9. We had tension.
10. Nothing was overwritten or writerly.
Writerly is my term for those words and phrases and sentences that don’t sound like natural thoughts or natural dialogue. They sound like a writer wrote them.
~ ~ ~ ~
The second opening is from Laura Drake.
Sweet on You, Laura Drake, 2014 RITA Winner, Margie-Grad, Immersion-Grad
Kandahar Air Field, Afghanistan
Another night of blood and adrenaline.
Katya Smith pulled her shower-wet hair into a bun. The weight of exhaustion tugged at her, but the fine hum of tension running just under her skin warned that she wouldn’t sleep.
Yet, beyond that, resting close to her heart, was a firm pillow of satiety. They’d saved two soldiers’ lives last night.
Being alone in the small, fake-wood–paneled room of the Quonset hut was an odd occurrence, given her three roommates. But Role 3 hospital inhaled medical personnel. They must be working a shift. The army was so desperate for medics that Katya had been transferred from physical therapy to triage medic two years ago.
She took the few steps to the American flag-draped wall and the small chalkboard beneath it, almost covered in chalk lines. Neat bundles of five, representing men that they’d saved from the enemy. She picked up the chalk, to add her night’s conquests, but hesitated. Keeping score against the bad guys only made sense if you were clear that there was an actual bad guy.
That’s not right. The enemy they fought in the ER wasn’t the Afghani insurgents.
It was death.
Laura Drake always delivers powerful openings, and powerful books. Masterful writing. If we used my checklist above, we’d have every point covered.
Laura shared a hint about the story promise. We expect a trauma, probably a death. The full story promise is revealed within a few pages.
~ ~ ~ ~
Review the list. Which of those ten points can you control?
The writer can control all those points! No excuses. You can learn how to make your opening pop!
Remember—this post just shared my top ten out of fifty teaching points about openings.
I teach a month-long online class through Lawson Writer’s Academy: A Deep Editing Guide to Make Your Openings Pop! I’ll teach Make Your Openings Pop online next May. But the lecture packet (over 130 pages of lectures) is available through my website all the time.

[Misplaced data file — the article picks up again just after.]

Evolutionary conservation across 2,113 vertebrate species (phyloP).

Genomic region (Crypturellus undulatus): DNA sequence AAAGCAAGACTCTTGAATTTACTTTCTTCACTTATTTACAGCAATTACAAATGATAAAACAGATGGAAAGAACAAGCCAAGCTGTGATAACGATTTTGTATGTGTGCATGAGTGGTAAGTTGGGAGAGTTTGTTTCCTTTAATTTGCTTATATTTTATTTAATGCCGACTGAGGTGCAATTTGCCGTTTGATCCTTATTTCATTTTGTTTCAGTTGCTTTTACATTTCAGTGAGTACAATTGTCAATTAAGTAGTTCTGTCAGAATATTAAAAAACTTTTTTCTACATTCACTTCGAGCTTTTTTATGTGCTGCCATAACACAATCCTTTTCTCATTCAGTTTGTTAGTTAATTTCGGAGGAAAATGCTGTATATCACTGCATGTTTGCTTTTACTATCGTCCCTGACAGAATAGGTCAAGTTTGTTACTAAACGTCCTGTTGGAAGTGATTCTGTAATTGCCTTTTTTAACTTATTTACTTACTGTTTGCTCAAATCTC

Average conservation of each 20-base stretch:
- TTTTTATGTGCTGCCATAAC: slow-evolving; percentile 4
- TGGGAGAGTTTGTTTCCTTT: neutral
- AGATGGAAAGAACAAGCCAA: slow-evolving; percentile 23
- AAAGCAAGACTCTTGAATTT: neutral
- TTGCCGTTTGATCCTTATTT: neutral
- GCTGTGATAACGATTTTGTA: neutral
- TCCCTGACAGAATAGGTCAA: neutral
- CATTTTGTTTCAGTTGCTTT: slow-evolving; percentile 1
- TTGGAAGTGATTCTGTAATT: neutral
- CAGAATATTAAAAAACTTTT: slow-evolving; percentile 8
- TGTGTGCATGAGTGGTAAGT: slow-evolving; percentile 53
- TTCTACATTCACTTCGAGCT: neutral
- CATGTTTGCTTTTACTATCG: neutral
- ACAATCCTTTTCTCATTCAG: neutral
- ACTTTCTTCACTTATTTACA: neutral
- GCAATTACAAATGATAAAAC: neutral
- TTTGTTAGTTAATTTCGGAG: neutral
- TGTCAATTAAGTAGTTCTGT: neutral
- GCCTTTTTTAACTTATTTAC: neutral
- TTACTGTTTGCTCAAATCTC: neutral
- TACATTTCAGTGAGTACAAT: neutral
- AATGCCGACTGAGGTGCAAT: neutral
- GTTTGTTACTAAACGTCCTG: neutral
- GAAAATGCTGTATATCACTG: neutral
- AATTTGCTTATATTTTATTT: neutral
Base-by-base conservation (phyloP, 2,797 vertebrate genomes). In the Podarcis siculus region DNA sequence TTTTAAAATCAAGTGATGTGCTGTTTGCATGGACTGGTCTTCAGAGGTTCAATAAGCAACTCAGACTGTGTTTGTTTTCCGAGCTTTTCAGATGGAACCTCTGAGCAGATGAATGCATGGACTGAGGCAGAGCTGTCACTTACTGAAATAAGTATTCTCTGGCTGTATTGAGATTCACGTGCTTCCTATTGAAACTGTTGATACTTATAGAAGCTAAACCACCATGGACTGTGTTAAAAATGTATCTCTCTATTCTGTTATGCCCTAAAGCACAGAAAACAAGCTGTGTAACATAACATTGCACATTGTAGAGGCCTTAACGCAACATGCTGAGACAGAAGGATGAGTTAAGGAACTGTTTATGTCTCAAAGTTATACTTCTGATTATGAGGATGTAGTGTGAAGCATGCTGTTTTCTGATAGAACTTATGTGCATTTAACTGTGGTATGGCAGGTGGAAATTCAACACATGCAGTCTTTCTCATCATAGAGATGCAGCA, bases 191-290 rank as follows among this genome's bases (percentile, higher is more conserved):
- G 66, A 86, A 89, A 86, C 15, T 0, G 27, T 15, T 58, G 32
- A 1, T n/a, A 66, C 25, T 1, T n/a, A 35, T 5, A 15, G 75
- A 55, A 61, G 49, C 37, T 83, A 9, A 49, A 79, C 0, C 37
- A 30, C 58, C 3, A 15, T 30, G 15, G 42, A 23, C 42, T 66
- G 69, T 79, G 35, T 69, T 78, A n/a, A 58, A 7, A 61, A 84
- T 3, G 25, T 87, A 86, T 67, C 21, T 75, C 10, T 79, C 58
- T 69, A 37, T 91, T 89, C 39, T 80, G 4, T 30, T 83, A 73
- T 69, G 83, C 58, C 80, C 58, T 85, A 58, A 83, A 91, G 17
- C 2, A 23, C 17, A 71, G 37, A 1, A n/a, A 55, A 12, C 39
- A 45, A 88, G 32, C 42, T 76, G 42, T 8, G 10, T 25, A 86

BLOG GUESTS: IT’S YOUR TURN! Say Hi! Or – share what makes you stop reading.
Post a comment and you could win an online course from Lawson Writer’s Academy!
Check out the courses we’re offering in January:
1. Screenwriting Strategies for Fiction Writers, Instructor: Susie McCauley
2. From Blah to Beats: Giving Your Chapter a Pulse, Instructor: Rhay Christou
3. Virtues, Vices, and Plots, Instructor: Sarah Hamer
4. Creating Reader’s Guides for Young Adult and Middle Grade Books, Instructor: Koreen Myers
5. 30 Days to a Stronger Novel, Instructor: Lisa Wells
Thank you for your time. See you on the blog!
Want to read Margie's other five rules for bestselling writing? Click here.
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Margie Lawson —psychotherapist, editor, and international presenter – teaches writers how to use her psychologically-based editing systems and deep editing techniques to create page turners. Margie has presented over eighty full day master classes in the U.S., Canada, Australia, and New Zealand. Writers credit her innovative deep editing approaches with taking their writing several levels higher—to publication, awards, and bestseller lists.
To learn about Lawson Writer’s Academy, Margie’s 4-day Immersion Master Classes (in Colorado, Atlanta, Philadelphia, Columbus, Dallas, Seattle, San Antonio, Houston, Jacksonville, Washington, D.C., and on Whidbey Island), her full day Master Class presentations, keynote speeches, on-line courses, lecture packets, and newsletter, please visit www.margielawson.com.